Superior Wholesale Corporation planned to purchase Regal Furniture, Inc., and wished to deter-mine Regal’s net worth. Superior hired Lynette Shuebke, of the accounting firm Shuebke Delgado, to review an audit that had been prepared by Norman Chase, the accountant for Regal. Shuebke advised Superior that Chase had performed a high-quality audit and that Regal’s inventory on the audit dates was stated accurately on the general ledger. As a result of these representations, Superior went forward with its purchase of Regal.
After the purchase, Superior discovered that the audit by Chase had been materially inaccurate and misleading, primarily because the inventory had been grossly overstated on the balance sheet. Later, a former Regal employee who had begun working for Superior exposed an e-mail exchange between Chase and former Regal chief executive officer Buddy Gantry. The exchange revealed that Chase had cooperated in overstating the inventory and understating Regal’s tax liability. Using the information presented in the chapter, answer the following questions.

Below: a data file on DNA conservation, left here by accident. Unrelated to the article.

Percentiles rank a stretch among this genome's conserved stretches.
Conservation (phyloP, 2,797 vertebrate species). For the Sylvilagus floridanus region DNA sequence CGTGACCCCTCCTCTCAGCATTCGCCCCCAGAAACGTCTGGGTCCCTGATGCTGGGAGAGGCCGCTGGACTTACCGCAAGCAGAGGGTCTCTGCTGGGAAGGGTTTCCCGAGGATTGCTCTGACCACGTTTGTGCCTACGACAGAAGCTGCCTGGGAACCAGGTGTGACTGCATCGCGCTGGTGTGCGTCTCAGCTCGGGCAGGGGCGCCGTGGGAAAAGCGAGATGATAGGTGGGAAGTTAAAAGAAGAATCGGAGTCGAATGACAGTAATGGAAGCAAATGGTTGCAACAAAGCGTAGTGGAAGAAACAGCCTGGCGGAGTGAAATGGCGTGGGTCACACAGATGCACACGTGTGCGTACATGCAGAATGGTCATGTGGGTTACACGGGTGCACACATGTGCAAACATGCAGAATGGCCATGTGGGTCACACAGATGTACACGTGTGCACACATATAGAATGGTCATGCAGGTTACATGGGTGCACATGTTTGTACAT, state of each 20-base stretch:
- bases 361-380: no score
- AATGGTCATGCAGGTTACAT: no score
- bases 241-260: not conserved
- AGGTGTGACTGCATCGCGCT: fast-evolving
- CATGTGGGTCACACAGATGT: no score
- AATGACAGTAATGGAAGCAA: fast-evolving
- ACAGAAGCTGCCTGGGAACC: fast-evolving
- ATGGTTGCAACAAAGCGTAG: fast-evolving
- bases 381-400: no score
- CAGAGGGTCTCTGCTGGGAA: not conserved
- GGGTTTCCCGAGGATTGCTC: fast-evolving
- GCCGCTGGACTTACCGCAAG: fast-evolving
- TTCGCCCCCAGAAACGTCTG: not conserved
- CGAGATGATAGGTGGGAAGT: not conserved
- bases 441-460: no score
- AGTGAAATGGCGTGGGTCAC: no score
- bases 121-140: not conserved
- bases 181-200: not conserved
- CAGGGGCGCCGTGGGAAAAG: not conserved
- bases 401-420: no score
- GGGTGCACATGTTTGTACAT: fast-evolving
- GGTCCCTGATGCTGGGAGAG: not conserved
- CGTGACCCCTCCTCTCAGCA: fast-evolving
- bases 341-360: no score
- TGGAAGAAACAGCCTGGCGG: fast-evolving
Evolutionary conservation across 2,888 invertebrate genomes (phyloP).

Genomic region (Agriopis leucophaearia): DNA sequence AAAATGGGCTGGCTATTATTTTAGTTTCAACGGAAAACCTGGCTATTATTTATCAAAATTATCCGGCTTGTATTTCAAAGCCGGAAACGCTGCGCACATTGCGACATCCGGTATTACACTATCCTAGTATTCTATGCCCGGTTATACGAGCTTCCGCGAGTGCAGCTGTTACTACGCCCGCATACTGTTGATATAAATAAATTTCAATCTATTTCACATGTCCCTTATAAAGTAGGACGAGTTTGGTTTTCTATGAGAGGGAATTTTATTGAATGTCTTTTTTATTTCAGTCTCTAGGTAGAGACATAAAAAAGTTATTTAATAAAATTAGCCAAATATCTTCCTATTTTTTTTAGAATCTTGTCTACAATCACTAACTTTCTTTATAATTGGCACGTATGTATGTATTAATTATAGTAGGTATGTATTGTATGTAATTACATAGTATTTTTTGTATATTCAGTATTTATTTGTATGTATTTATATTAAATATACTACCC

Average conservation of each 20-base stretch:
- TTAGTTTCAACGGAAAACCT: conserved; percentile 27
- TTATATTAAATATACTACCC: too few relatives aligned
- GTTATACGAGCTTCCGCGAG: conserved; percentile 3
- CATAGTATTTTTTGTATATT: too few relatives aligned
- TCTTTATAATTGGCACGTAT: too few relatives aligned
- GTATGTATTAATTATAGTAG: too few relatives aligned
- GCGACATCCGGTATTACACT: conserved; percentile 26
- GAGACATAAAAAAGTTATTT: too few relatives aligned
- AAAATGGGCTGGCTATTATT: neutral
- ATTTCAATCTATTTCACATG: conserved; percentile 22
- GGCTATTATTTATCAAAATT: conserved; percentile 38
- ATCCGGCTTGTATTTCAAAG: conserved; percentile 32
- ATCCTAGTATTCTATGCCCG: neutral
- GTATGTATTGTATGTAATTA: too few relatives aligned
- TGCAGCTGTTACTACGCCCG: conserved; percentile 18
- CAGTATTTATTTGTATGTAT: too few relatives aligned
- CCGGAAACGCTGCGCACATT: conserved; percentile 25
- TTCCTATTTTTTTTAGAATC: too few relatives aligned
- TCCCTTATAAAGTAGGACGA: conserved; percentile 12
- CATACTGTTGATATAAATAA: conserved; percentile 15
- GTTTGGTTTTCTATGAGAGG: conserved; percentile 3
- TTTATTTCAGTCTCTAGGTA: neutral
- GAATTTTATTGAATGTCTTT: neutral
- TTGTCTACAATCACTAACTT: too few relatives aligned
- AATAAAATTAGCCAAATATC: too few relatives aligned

If Shuebke’s review was conducted in good faith and conformed to generally accepted accounting principles, could Superior hold Shuebke Delgado liable for negligently failing to detect material omissions in Chase’s audit? Why or why not?
According to the rule adopted by the majority of courts to determine accountants’ liability to third parties, could Chase be liable to Superior? Explain.
Generally, what requirements must be met before Superior can recover damages under Sec-tion 10(b) of the Securities Exchange Act of 1934 and SEC Rule 10b-5? Can Superior meet these requirements?
Suppose that a court determined that Chase had aided Regal in willfully understating its tax liability. What is the maximum penalty that could be imposed on Chase?
Only the largest publicly held companies should be subject to the Sarbanes-Oxley Act.